LLCs offer the limited liability protection of a corporation, while also offering the flexibility and tax benefits of a partnership. LLCs can be formed by a single individual or a group of individuals and can be managed in a variety of ways, making them a popular choice for small businesses.


LLCs offer the personal asset protection of corporations but are less complex to set up and maintain. However, LLCs are subject to additional taxes and regulations, such as self-employment taxes and the requirement to file annual reports.


Corporations are the most complex type of business entity. They are typically large organizations with many employees and shareholders. They are also subject to more regulations than other types of businesses, which can make it difficult to operate profitably.


They offer the greatest protection for the owner’s personal assets but come with the most paperwork and filing requirements. Corporations are also increasingly focused on sustainability and social responsibility. Many are setting goals to reduce their environmental impact, and some are even investing in renewable energy sources. In addition to making a profit, many corporations are working to improve their social impact by supporting charitable causes and investing in their local communities. This includes things like volunteering, donating money, and supporting local businesses. By doing this, corporations hope to make a positive difference and build goodwill among the people they serve.


A corporation is a separate legal entity owned by shareholders who are not liable for the corporation’s debts. A corporation can own property, enter into contracts, and sue or be sued in its own right. Shareholders elect a board of directors to oversee the corporation’s affairs. The board of directors is responsible for making major decisions on behalf of the corporation, and shareholders can hold the board accountable for its actions.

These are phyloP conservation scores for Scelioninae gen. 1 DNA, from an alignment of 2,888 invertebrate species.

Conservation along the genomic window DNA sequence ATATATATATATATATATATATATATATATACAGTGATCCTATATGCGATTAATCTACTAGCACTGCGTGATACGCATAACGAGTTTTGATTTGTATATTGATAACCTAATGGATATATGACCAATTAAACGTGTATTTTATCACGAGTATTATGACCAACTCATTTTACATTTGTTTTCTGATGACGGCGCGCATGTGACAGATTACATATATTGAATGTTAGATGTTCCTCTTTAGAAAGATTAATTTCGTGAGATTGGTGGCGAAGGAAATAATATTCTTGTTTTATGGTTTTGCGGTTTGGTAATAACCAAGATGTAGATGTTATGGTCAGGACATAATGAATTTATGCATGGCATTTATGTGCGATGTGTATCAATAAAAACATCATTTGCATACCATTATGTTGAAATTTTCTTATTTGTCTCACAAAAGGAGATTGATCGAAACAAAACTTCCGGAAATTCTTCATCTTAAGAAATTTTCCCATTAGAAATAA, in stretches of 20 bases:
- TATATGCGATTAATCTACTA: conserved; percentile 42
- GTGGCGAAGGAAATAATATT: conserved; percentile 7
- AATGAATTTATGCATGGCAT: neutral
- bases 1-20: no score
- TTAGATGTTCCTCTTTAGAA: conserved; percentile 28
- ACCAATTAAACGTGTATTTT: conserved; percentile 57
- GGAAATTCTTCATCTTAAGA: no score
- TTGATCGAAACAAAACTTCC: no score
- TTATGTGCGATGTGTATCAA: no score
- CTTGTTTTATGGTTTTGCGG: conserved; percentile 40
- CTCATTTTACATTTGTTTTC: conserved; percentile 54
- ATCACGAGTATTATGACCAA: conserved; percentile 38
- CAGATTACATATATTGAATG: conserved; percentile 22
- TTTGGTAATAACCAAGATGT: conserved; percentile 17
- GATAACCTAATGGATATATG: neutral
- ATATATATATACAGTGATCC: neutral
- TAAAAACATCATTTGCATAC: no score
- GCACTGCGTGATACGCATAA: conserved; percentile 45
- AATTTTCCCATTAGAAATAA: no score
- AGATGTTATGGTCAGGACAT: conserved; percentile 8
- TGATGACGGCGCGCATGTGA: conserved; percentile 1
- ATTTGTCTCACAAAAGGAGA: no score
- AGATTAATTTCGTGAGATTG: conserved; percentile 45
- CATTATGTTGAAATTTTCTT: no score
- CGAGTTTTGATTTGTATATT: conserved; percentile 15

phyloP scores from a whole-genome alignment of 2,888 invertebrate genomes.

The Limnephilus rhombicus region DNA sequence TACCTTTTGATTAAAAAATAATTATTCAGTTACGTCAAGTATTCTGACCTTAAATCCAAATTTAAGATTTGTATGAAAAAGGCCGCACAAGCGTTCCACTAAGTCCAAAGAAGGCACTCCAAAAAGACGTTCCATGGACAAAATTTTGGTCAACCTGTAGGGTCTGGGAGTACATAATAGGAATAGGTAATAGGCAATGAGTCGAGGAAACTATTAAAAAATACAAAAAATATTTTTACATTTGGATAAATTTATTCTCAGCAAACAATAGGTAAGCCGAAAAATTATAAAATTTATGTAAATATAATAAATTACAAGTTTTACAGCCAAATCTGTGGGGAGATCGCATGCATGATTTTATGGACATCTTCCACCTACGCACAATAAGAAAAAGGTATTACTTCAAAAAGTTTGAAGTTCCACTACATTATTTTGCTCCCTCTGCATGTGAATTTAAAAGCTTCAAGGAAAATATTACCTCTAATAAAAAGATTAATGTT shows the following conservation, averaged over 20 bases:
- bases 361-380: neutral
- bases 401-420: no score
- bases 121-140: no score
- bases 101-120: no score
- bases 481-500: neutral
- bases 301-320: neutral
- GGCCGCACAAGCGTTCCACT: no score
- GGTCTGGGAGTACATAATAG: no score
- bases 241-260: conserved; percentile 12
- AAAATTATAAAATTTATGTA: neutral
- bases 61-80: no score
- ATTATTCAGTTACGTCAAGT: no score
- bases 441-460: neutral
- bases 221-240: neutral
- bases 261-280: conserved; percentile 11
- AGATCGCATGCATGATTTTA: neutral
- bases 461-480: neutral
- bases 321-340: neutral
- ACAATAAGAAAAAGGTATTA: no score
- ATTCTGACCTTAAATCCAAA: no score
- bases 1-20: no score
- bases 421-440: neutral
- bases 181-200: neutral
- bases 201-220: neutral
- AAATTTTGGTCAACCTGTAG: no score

A corporation can be taxed as a C Corporation or an S Corporation. The C Corporation tax rate is typically higher than the S Corporation tax rate. The C Corporation is also subject to double taxation, meaning that the corporation itself is taxed on its profits, and then the shareholders are taxed on the dividends they receive. The S Corporation is not subject to double taxation.


A C corporation is treated as its own taxpayer, which means that profits are taxed at the business level and then paid out to shareholders. This can create a double taxation situation, where the corporation is taxed on its profits and then the shareholders are taxed again on the dividends they receive. This form of taxation allows corporations to save money on taxes by distributing dividends among shareholders. However, this comes with the drawback that corporate profits are taxed twice; once when they are distributed as dividends and again when received as income by shareholders.




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Phone: 212 922 0005